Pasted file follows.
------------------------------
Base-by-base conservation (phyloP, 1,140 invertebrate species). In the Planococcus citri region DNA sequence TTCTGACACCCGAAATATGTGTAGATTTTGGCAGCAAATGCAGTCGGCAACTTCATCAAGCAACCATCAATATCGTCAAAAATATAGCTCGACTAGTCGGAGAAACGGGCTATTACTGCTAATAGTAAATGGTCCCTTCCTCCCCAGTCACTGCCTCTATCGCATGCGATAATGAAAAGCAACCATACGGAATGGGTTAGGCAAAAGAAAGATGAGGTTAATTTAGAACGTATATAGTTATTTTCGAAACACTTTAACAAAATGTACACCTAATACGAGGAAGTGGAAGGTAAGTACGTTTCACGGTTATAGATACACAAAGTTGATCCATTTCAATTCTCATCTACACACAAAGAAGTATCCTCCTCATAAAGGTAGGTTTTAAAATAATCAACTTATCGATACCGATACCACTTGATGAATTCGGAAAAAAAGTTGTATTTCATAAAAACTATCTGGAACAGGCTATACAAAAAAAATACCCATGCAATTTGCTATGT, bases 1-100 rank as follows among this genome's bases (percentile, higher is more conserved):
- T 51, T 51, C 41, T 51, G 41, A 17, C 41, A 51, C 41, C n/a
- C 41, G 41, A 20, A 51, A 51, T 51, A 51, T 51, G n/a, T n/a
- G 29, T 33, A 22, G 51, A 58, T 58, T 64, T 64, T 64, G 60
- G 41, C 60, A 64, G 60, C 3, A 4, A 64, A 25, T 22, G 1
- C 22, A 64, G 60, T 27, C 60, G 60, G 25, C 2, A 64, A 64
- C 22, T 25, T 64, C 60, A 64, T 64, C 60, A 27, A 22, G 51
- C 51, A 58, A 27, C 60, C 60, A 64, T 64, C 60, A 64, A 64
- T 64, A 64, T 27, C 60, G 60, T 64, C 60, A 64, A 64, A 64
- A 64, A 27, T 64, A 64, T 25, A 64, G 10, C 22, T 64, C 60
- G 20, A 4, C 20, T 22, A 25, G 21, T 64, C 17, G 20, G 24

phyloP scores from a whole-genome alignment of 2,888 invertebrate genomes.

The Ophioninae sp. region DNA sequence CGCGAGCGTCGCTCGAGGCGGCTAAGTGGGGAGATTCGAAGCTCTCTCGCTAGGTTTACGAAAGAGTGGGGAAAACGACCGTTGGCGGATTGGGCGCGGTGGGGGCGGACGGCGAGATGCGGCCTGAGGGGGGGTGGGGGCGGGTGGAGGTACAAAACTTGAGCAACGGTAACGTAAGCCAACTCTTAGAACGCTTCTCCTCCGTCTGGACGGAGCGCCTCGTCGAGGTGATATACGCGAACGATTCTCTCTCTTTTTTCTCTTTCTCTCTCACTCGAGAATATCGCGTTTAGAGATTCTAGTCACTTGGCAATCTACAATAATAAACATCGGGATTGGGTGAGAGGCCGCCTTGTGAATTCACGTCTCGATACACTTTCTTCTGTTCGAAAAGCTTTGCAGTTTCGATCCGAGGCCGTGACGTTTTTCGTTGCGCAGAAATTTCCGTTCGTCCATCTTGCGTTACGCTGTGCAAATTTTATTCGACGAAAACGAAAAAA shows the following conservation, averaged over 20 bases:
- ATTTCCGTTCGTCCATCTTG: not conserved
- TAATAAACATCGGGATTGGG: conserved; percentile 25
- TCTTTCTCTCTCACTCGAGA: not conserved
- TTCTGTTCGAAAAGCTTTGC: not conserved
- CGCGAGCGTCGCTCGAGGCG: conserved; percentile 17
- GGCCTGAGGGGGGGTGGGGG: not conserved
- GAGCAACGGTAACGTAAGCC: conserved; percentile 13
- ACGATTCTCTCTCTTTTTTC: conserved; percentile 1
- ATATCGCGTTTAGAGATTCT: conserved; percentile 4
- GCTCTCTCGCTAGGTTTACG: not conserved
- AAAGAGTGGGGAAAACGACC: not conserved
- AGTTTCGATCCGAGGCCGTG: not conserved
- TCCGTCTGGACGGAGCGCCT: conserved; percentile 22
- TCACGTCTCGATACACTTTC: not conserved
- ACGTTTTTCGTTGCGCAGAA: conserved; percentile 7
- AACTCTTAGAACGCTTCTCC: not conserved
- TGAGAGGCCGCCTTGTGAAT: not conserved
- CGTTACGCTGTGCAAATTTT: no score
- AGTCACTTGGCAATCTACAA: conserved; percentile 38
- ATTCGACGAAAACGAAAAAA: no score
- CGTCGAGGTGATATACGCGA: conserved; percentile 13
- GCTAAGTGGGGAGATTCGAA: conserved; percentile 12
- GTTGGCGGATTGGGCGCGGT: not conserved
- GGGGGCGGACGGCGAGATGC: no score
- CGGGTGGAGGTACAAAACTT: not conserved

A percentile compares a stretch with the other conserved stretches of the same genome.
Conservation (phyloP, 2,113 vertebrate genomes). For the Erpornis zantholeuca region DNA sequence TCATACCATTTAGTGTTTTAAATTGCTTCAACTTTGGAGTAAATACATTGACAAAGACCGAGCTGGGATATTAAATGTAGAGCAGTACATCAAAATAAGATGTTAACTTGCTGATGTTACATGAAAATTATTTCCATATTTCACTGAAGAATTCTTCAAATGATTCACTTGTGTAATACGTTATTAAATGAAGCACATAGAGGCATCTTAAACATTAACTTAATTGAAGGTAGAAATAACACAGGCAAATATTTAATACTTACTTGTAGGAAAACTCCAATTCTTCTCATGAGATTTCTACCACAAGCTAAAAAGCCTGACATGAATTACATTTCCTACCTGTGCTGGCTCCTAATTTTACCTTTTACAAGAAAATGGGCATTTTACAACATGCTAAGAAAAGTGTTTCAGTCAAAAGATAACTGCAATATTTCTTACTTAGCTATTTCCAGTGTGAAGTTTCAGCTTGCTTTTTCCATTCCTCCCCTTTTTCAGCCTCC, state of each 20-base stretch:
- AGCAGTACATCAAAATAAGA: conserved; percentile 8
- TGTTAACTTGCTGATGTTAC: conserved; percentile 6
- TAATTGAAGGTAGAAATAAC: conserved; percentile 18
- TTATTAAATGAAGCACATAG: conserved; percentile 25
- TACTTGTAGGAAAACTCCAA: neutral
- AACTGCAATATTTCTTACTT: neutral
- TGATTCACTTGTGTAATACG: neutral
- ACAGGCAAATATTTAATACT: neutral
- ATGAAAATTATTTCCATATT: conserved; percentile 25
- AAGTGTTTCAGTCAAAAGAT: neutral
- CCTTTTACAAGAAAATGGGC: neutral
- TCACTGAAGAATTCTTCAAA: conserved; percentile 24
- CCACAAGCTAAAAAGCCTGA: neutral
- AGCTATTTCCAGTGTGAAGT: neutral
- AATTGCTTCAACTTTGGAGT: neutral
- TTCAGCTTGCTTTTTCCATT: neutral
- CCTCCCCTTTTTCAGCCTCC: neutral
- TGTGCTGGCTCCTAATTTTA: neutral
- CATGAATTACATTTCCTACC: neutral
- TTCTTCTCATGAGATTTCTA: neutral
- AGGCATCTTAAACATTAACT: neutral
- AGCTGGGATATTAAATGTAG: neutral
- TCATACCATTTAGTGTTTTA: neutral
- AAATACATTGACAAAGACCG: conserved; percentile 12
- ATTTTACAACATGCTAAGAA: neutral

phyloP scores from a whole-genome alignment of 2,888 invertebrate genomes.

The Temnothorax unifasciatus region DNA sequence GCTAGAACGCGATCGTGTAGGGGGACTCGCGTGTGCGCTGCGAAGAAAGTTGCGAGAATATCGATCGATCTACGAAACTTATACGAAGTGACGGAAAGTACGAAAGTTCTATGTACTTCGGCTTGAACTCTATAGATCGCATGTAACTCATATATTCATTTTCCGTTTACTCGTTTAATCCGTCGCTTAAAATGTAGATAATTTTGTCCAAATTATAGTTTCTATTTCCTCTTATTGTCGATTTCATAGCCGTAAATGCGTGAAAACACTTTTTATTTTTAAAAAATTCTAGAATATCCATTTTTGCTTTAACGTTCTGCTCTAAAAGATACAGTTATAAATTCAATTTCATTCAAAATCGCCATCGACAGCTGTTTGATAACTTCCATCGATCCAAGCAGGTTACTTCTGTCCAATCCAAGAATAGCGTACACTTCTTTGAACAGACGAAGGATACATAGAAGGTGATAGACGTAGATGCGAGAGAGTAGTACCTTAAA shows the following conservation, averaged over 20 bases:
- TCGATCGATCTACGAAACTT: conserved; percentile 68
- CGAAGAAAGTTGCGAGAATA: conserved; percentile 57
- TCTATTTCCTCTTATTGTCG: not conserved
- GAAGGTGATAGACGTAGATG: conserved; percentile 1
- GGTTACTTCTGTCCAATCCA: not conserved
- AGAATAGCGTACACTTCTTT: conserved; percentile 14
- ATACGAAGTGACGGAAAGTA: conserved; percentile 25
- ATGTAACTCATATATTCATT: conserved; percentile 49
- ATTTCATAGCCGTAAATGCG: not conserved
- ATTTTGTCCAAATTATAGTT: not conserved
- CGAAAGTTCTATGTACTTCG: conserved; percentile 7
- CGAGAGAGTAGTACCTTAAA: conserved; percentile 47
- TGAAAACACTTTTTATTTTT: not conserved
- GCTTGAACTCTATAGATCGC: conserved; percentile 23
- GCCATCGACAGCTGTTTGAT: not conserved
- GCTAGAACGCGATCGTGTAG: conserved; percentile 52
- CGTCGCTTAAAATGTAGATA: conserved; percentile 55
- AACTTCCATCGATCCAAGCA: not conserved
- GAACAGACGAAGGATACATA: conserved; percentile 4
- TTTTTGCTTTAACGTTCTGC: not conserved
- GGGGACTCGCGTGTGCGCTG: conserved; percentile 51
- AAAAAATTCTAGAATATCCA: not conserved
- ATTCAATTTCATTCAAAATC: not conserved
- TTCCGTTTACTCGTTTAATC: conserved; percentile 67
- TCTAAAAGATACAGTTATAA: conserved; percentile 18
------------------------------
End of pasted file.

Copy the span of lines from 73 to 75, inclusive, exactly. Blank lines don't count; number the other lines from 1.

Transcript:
- AGAATAGCGTACACTTCTTT: conserved; percentile 14
- ATACGAAGTGACGGAAAGTA: conserved; percentile 25
- ATGTAACTCATATATTCATT: conserved; percentile 49